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Women with a blue helmet, the power to empower peace

07.07.2019
Article from AFRIC Editorial
They are women and have decided as their male counterparts to engage in UN troops for peacekeeping operations in crisis areas of the world. Despite the many risks surrounding the profession of soldier (family remoteness, deaths, injuries, fractures...) they remain true warriors who will stop at nothing to contribute in their way to return to stability where the war rages.

Like the amazons of the elite troops of Dahomey at the time of King Béhanzin, the blue helmet women are fighters whose contribution are of great importance, hence the increase over the years of their number in the numbers of UN forces. Unlike the men who have been at the center of many sexual abuse scandals, blue helmets have an irreproachable reputation in the various countries where they are sent on a mission.

As UN peacekeeping operations are increasingly taking a humanitarian approach, they bring a special touch to their specific way of conceiving peace. This makes it imperative to recruit them.

Twenty years ago, women were poorly represented in the United Nations peacekeeping force. The international organization that encourages the involvement of women in the police force and in the army of its personnel must nonetheless comply with the will of the Member States, which have the responsibility of deciding the number of women in uniform to deploy in the military contingents of the United Nations. In the field, female staff plays the same role as men, performing the same tasks in often difficult conditions while sometimes assuming high hierarchical functions.

Women and children at the center of concerns

Because wars and conflicts disproportionately affect women and girls, women peacekeepers are well placed to protect their rights and help them rebuild their lives. Faced with male dominance in some crisis areas, they are role models for women who do not dare to get involved in peace processes and prefer to let men take the lead. They encourage them to assert themselves and claim their rights. In the post-war period, they are guiding women combatants who have served in armed groups in the reintegration process so that they can reintegrate into society, regain their autonomy and have material assistance.

They are better placed to understand their concerns and to defend their interests during the demobilization process. The contribution of women in blue helmets is also of great importance to women who have been raped or treated as sexual slaves during the war.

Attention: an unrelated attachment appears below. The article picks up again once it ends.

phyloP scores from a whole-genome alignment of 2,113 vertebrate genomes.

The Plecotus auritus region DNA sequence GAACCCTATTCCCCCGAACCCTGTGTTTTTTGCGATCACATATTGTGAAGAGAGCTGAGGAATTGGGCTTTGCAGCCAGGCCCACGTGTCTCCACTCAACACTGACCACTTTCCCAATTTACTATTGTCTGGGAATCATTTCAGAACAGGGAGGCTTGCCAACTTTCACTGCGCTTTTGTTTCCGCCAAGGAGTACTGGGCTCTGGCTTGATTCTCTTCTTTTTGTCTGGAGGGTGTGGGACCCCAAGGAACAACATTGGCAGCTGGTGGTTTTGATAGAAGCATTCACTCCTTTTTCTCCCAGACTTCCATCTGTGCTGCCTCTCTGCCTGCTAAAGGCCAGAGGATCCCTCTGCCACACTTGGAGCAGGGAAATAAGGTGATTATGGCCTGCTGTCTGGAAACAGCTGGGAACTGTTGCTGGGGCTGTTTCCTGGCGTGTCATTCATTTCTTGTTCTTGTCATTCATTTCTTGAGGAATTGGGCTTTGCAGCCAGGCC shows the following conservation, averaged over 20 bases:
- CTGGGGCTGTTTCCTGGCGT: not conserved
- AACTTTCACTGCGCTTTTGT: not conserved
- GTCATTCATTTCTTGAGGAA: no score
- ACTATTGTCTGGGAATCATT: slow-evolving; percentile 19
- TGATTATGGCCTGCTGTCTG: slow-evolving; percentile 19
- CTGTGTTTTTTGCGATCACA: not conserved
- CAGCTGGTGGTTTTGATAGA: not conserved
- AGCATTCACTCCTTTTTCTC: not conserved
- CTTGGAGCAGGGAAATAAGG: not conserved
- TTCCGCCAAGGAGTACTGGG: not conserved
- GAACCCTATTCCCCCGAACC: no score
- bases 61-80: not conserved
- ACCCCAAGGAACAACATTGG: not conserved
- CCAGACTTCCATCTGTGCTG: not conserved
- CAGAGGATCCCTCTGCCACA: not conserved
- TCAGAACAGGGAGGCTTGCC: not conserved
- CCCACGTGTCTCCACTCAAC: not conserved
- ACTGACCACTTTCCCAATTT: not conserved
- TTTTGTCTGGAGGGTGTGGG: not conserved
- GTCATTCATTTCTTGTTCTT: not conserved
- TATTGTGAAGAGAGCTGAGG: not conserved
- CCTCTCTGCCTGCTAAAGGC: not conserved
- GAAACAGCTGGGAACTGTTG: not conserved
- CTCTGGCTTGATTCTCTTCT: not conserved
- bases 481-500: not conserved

They are in charge of questioning those who wish to confide in the sexist burrs of which they have been victims. The presence of women in UN troops also creates a safe environment that encourages women to be less afraid and express themselves. Female blue helmets are also working to ensure that these vulnerable women can benefit from psychological support. UN women soldiers are also concerned about the situation of children by securing this vulnerable section of the population in times of conflict and providing them with medical assistance.

Major actresses in peacebuilding

During peace processes during UN missions, the presence of women eases tensions and promotes dialogue with the various actors involved in the war. As such, they are active agents in peace talks during armed conflict. UN Security Council Resolution 1325 (2000) recognizes the terrible consequences of armed conflict on women and girls, which is why they stress the important role women can play in preventing and resolving conflict only in the consolidation of peace.

The UN is working to ensure that women in the ranks of its troops are better trained in peacekeeping and encourages them to become involved in civil society and to better manage the gender issue. Ceasefire agreements, disarmament, demobilization and reintegration processes and conflict prevention. Their increased involvement makes it possible to take into account the priorities and needs of women and girls in peacekeeping operations. Considered as models, they encourage women’s participation in political affairs as well as their involvement in electoral processes.

The number of women integrated into United Nations forces has increased in recent years. They now represent 5% of the troops and 8% of the police contingents. If their role and the added value that they bring is, according to the UN Security Council incredible, much remains to be done so that the contributing States assume their responsibility by guaranteeing a better feminization of the contingents involved in the operations of maintenance of the peace. As the participation of women soldiers is not only a question of quotas, their involvement, which is strongly recommended during peace processes, should be more felt.

Article from AFRIC editorial

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